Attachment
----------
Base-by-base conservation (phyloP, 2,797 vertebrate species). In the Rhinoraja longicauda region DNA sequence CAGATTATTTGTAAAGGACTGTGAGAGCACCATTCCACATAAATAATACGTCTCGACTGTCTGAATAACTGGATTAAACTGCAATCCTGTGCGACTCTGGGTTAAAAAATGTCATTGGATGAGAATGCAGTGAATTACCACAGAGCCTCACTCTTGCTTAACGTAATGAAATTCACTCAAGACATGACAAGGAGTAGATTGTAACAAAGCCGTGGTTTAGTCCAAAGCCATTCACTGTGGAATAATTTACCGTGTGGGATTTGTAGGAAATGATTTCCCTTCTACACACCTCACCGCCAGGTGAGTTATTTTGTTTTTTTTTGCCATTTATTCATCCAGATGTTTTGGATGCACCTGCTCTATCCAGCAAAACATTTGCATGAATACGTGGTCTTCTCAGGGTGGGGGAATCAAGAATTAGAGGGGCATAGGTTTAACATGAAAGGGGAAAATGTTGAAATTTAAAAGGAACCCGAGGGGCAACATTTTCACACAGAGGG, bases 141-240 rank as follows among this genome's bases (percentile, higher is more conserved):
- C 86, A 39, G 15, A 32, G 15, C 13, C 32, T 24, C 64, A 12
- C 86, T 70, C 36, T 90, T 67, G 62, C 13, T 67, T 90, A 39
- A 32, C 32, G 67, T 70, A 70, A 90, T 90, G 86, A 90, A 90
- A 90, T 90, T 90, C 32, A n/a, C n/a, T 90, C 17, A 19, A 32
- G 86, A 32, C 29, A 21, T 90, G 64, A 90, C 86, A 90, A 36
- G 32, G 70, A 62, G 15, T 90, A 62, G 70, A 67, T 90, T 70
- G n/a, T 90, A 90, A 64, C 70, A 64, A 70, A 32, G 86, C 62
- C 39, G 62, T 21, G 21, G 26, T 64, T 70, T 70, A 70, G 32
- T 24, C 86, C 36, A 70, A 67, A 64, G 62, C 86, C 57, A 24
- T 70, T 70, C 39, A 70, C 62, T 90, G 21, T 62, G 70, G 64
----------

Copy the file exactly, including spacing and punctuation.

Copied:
Base-by-base conservation (phyloP, 2,797 vertebrate species). In the Rhinoraja longicauda region DNA sequence CAGATTATTTGTAAAGGACTGTGAGAGCACCATTCCACATAAATAATACGTCTCGACTGTCTGAATAACTGGATTAAACTGCAATCCTGTGCGACTCTGGGTTAAAAAATGTCATTGGATGAGAATGCAGTGAATTACCACAGAGCCTCACTCTTGCTTAACGTAATGAAATTCACTCAAGACATGACAAGGAGTAGATTGTAACAAAGCCGTGGTTTAGTCCAAAGCCATTCACTGTGGAATAATTTACCGTGTGGGATTTGTAGGAAATGATTTCCCTTCTACACACCTCACCGCCAGGTGAGTTATTTTGTTTTTTTTTGCCATTTATTCATCCAGATGTTTTGGATGCACCTGCTCTATCCAGCAAAACATTTGCATGAATACGTGGTCTTCTCAGGGTGGGGGAATCAAGAATTAGAGGGGCATAGGTTTAACATGAAAGGGGAAAATGTTGAAATTTAAAAGGAACCCGAGGGGCAACATTTTCACACAGAGGG, bases 141-240 rank as follows among this genome's bases (percentile, higher is more conserved):
- C 86, A 39, G 15, A 32, G 15, C 13, C 32, T 24, C 64, A 12
- C 86, T 70, C 36, T 90, T 67, G 62, C 13, T 67, T 90, A 39
- A 32, C 32, G 67, T 70, A 70, A 90, T 90, G 86, A 90, A 90
- A 90, T 90, T 90, C 32, A n/a, C n/a, T 90, C 17, A 19, A 32
- G 86, A 32, C 29, A 21, T 90, G 64, A 90, C 86, A 90, A 36
- G 32, G 70, A 62, G 15, T 90, A 62, G 70, A 67, T 90, T 70
- G n/a, T 90, A 90, A 64, C 70, A 64, A 70, A 32, G 86, C 62
- C 39, G 62, T 21, G 21, G 26, T 64, T 70, T 70, A 70, G 32
- T 24, C 86, C 36, A 70, A 67, A 64, G 62, C 86, C 57, A 24
- T 70, T 70, C 39, A 70, C 62, T 90, G 21, T 62, G 70, G 64